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Learning the HARD way...
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Zee,

You may not be a goddess, but you are a diety (of some sort) to many of us...

The only times that I have had students fall into the water in 5 years of teaching sailing has been at the dock. I stress this to new students. I also always have students pass their items to a crewmember that is aboard, rather than carry their backpack/water bottle/etc. aboard. This way they have two free hands and are balanced.

My boat has a swim platform and a swim ladder that I store in the UP position. I secure the ladder with a line which is simply wrapped several times around the pushpit railing BUT NOT TIED. If I were to fall in, I can simply pull on the ladder several times and the line will unwrap itself from the railing, and deploy. This is one of the reasons that I consider a swim platform a necessary safety feature, but acknowledge that many boats do not have one.

For you, I suggest that you simply leave a swim ladder attached to the side/transom of your boat while in the marina.

Glad you and Bubba are OK.
 
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snake charmer, cat herder
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Discussion Starter #22
in almost 70 years of living i have never ever never fallen in until the other day. i am like the cat--- embarrassed hahahahaha not , but close.. the idiocy of involuntary swimming is due to subconscious issues.. fear of falling in, and the assinine issues of not being ready for this inevitablity. we will ALL fall in at some time.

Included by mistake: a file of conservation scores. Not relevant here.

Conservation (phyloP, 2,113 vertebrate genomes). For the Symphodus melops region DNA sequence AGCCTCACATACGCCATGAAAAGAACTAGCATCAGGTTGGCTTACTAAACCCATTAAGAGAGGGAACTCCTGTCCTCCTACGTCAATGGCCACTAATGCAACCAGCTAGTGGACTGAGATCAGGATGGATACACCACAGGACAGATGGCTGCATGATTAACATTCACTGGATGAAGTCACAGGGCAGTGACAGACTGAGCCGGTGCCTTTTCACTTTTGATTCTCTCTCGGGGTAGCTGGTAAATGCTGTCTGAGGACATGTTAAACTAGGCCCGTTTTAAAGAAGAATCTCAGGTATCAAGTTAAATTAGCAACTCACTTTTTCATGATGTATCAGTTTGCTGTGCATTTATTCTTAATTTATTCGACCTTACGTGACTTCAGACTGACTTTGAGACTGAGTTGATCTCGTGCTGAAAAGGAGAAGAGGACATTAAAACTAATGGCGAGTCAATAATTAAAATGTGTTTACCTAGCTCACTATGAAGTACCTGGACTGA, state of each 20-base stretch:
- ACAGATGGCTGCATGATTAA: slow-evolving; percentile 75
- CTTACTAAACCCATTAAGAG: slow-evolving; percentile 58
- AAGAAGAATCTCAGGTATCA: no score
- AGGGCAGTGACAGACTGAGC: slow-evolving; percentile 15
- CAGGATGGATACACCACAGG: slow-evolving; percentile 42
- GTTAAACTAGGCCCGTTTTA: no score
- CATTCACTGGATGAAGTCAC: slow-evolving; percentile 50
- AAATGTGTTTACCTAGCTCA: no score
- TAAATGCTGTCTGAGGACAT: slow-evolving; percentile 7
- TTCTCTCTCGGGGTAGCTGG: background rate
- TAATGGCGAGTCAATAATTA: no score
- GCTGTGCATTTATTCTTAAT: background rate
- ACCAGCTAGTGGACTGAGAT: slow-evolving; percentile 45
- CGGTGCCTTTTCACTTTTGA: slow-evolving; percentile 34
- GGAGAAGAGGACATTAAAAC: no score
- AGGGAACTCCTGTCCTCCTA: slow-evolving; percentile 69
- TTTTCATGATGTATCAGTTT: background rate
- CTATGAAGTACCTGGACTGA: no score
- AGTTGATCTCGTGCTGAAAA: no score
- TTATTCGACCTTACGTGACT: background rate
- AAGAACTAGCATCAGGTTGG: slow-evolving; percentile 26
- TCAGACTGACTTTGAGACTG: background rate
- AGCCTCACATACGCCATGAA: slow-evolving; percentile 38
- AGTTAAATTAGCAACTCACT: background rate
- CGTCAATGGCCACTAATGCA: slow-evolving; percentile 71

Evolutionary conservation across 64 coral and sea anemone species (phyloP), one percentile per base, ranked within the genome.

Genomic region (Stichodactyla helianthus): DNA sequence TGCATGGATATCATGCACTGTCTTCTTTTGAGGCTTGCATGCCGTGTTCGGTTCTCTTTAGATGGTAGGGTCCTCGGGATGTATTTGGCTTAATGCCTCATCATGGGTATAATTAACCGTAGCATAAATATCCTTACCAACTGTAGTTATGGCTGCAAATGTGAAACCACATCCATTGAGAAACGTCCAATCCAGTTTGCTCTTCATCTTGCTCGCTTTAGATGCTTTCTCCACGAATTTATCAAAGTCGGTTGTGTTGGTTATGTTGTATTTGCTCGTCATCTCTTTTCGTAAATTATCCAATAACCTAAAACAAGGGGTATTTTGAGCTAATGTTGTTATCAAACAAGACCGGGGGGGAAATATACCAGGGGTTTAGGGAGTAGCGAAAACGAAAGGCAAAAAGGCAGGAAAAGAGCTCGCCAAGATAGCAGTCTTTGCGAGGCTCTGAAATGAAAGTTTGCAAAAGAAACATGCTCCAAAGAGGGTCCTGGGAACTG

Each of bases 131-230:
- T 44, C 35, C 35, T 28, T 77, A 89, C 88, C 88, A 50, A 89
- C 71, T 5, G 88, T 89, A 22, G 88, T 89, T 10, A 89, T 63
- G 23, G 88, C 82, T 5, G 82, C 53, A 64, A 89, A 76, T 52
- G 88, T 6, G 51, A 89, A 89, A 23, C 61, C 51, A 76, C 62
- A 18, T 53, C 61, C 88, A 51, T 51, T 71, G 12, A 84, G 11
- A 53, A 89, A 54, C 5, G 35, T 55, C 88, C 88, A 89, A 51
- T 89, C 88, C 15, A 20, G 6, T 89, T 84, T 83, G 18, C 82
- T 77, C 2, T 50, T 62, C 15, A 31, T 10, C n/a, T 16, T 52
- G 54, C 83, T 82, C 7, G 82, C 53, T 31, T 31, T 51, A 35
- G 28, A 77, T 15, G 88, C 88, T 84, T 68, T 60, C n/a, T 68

thankyou donna f and others for letting me know goddesses do fall into stuff... hahaha cannot call it water, as it is sooooo gawdawfully filthy. yes i washed all of me in industrial strength lavendar soap liquid, same a swhen i was bitten by that monkey in barra de navidad.. yup chacho bit me. i get all the fun, dont i..hahahahaha
chef2sail--i had one of those beautiful self-retrievers, aka ladders-- in a bag. apparently it was pretty enough to steal, as someone in my mooring field acquired one..from my boat, before i left san diego. ok. not sold in mexico., ok. grrr.
i DREAMED of this bit of equipment while i trod water seeking an exit. cussed out the thief as well. hahaha
my immediate fix is a long loop of line off my transom, into water. i think of it is a cat ladder hahahahaha as it is used for bubba to find way out of drink, even tho he never used it, even when he fell in. he panicked and hung on to the anchor chain and snubber bridle. with that loop and a huge fail fender, could work.
i tore my paw trying to get a grip on dock... not a good thing with e coli and staph and strep of antibiotic resistent types in marina waters... rip rap can cause a bit of damages to skin thus allowing entry. and donot forget the eyes. entry of microbes via eyes is a reality.
i donot fear water or swimming, i do respect the microbes in the water and donot wish a personal relationship with em.
the tire on slip finger is a great idea. there are plenty of tires and i have an old holed fender i can use as well. easy peasy. patriciacane popped it but can still live on in dock fender fashion. as i progress with ladder i plan on using the old welded stainless tubing ladderette as a dock retrieval system, use it where i am docked, as it is long enough only for that use.
thankfully our docks float with tide and swells. those stationary docks are strange and difficult to manage. when in fla, i negotiated those with trepidation. had to step off bow to gain access to land and provisioning. but i was younger and more agile.
 

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Master Mariner